5. Engage with people (and your early adopters) via social media. Let them connect to you on all the social media websites. Recognize them publicly on all social media. People love recognition and appreciation. This will motivate them to share your message in their networks.
  6. Solve problems of your buyer persona by using content marketing. Use CTAs for conversions at every appropriate step that you deem necessary. Motivate them to refer a friend by an incentive.
  7. Run contests and sweepstakes. People love to participate in contests to prove themselves. I loved Gary Vaynerchuk’s sweepstakes contest he ran while promoting his latest book Jab Jab Jab Right Hook. You can look at some great examples from this post of Social Media Examiner.
  8. Keep connected with the users on email. Paddy Cosgrave emails me almost monthly and asks for feedback on different things related to Web Summit 2014. How can they improve it? What should they add? This will help you understand how much a person can connect with you and your service, product, or event.
  9. Internet-based referral marketing systems can also work on IoT startups because they follow the digital model closely and people are connected through their digital personas.

OK, that was me only! Why not hear some advice from people who are helping many businesses through their smart referral marketing tool known as Ambassador.

When I asked Jeff Epstein on Twitter:

Similarly, Ambassador’s Minister of Marketing, Mr. Jordan Skole, sent me a comprehensive opinion as well:

  • Find the product market fit first. An easy way to tell if you are there is by including the Net Promoter Score question in a transactional email. Referral marketing differs from affiliate marketing because ambassadors are motivated primarily by a love for the product. Ambassadors are actual users of your product and get real value from it. They love sharing this value with their friends.
  • Choose the right incentive structure. Spend a lot of time thinking about your user personas. What motivates them to share? Is it a “first finder” (early adopter) mentality? A lot of Ambassadors are motivated by generosity and by being able to provide value to their network. Consider things like a dual incentive structure where the ambassador is able to gift a discount to their friends.
  • Don’t forget about your other marketing channels! Be sure to promote your referral marketing program and provide marketing resources to help your ambassadors promote. Calculate the customer acquisition costs (CAC) of your other channels as well. You can use this CAC to set the budget for the incentive structure for your referral marketing program. Since you only pay on a conversion, your referral program is guaranteed to have a lower CAC than your other channels. We’ve found that CLTV of referred customers is generally much higher as well.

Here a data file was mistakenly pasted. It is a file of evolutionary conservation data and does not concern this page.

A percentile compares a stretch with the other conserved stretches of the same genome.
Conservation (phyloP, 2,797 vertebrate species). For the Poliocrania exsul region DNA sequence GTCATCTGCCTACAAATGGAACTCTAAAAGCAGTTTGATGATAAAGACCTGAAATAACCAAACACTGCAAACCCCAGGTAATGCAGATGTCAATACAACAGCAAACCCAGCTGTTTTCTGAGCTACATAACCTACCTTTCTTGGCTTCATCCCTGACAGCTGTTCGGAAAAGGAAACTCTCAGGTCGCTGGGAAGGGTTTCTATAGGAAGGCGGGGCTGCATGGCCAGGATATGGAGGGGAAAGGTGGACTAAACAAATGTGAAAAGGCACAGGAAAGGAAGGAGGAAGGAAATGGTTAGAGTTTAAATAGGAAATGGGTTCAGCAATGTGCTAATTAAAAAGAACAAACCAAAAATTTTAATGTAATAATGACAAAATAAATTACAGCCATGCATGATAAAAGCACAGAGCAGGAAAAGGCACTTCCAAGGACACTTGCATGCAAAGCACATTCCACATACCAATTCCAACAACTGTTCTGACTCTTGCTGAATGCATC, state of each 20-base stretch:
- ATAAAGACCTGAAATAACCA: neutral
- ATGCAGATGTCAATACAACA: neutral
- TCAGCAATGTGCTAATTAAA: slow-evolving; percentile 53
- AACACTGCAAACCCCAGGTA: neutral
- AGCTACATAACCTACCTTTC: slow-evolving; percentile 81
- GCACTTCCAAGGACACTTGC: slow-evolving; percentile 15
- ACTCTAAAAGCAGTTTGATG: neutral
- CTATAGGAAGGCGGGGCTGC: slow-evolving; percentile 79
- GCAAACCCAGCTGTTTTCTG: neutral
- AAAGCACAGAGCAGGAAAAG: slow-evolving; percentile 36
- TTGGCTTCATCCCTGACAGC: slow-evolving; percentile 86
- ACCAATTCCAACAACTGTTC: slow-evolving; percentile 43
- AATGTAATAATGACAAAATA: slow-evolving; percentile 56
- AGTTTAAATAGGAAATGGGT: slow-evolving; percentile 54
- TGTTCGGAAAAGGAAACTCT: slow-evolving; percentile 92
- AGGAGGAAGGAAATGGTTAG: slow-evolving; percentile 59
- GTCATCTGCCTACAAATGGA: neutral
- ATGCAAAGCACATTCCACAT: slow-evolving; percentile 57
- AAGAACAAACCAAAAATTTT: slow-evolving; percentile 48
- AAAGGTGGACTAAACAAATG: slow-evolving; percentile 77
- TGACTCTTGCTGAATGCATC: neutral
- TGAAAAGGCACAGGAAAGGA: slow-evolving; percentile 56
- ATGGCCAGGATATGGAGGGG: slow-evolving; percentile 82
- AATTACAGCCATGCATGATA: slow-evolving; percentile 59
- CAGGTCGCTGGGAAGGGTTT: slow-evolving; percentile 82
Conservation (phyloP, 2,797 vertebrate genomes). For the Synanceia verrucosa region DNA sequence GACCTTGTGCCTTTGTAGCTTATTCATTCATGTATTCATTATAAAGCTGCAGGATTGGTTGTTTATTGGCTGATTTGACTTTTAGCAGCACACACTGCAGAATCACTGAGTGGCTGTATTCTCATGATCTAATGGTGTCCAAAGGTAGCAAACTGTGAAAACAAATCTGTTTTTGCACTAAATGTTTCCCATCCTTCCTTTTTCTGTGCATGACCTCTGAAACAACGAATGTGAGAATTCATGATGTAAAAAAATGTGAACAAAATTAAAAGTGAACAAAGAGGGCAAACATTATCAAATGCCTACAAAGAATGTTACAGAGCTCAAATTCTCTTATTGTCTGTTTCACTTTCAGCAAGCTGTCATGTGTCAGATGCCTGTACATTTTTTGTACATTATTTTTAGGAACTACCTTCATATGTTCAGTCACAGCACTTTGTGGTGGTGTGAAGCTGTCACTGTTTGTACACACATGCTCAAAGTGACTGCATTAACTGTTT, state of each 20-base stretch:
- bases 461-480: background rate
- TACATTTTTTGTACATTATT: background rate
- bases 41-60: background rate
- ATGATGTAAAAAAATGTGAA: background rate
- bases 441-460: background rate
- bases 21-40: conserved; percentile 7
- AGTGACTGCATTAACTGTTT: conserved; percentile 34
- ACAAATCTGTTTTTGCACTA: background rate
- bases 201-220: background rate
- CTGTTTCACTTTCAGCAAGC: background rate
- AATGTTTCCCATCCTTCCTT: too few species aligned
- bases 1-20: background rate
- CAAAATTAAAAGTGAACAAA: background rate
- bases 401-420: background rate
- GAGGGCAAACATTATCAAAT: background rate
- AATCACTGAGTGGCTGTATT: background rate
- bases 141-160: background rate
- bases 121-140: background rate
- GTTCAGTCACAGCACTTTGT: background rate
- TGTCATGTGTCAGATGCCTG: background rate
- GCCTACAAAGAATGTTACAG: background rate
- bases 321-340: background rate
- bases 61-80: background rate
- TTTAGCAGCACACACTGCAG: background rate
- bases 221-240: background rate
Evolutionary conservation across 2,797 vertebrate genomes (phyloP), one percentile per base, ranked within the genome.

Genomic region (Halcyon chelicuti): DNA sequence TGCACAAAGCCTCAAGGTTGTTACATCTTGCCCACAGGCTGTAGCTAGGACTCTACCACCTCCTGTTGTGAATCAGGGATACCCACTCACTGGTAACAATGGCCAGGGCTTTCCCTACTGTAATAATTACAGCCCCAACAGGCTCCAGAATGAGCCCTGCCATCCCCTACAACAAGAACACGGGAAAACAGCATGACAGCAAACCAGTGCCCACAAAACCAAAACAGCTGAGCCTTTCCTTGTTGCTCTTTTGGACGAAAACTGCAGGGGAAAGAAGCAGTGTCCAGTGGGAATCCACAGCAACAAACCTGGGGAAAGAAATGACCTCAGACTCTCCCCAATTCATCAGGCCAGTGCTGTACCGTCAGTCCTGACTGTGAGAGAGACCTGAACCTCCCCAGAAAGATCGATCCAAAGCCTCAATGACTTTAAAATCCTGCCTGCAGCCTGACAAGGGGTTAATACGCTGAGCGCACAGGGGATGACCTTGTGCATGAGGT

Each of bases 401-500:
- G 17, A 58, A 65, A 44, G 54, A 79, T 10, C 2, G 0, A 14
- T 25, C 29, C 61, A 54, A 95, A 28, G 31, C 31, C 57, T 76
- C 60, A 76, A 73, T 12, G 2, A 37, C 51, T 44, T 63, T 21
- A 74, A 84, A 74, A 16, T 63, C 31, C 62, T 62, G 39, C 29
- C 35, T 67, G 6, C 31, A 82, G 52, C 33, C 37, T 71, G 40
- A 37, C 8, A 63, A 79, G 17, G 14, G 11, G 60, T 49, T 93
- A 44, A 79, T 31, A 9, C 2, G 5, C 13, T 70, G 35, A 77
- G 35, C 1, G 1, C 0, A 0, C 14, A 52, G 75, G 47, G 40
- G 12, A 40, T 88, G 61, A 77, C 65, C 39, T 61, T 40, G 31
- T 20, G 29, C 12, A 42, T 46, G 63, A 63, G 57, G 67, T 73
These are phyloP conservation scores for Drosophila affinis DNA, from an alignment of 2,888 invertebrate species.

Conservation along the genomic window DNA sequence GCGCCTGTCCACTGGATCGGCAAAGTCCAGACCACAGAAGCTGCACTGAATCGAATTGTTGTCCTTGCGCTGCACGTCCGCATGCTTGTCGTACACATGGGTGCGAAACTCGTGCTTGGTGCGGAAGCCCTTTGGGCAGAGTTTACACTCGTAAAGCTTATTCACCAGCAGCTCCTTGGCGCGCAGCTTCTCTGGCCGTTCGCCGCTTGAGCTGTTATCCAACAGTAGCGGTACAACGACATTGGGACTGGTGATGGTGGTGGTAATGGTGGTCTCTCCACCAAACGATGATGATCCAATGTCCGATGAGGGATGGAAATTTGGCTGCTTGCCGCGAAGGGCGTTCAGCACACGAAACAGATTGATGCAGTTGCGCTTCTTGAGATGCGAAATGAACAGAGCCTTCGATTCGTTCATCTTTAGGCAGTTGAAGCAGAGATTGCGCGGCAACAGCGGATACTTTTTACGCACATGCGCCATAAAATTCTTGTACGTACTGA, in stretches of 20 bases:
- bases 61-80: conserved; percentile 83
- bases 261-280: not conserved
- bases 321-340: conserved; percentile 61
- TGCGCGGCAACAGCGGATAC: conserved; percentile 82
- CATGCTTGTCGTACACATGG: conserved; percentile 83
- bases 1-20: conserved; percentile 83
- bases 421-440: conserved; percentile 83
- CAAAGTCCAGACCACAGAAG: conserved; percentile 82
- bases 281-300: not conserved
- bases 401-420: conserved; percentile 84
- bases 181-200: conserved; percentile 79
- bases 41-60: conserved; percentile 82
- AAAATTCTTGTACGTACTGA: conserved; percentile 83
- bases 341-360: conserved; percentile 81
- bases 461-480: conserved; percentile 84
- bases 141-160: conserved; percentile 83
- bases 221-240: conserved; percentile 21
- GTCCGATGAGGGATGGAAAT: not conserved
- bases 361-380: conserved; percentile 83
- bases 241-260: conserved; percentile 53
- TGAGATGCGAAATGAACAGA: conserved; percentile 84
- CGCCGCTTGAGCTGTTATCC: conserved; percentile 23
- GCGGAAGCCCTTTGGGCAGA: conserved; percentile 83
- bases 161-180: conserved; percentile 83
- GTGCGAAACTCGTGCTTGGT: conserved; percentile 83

It would be unfair not to share an interesting answer by Tiago Albuquerque on a Quora discussion I started for the research about referral marketing programs.


Summing it all up!

For startups, it’s extremely essential to not only grow but grow fast. Consequently, a solid referral marketing program is what they need in order to control the CAC.

What are some benefits of a referral marketing program for startups?

    1. If a satisfied customer tells a close friend about a certain business, then their trust is immediately transferred to the business, irrespective of if he has heard about it or not.

Referred customers are typically less price sensitive. Most referrals can be sold at full price because they’ve been presold on your client’s trust and credibility.

Referral marketing allows you to filter out your real customers. It provides you high-quality data which you can use to make your product better.

Referrals help in reducing your investment in sales activities.

Referral marketing establishes a bond of trust with your customers. This creates a snowball effect where positive influence grows with every referral.

In the end, it would be great if you, my great friends, share your best advice in the comments section below and convert this post into a source of motivation for startups that are considering the referral route. In this discussion, everyone’s invited!

Share your opinion in the comment section. COMMENT NOW

Share This Article

Saad Khan

Muhammad Saad Khan is a Director of Product Marketing at Cloudways (by DigitalOcean), a Growth Hacker extraordinaire, and a force to be reckoned with on the table tennis court. He's spent a decade building innovative customer-led growth strategies that helped Cloudways grow from 0 to 89,000 customers & is a regular at WordCamp events worldwide.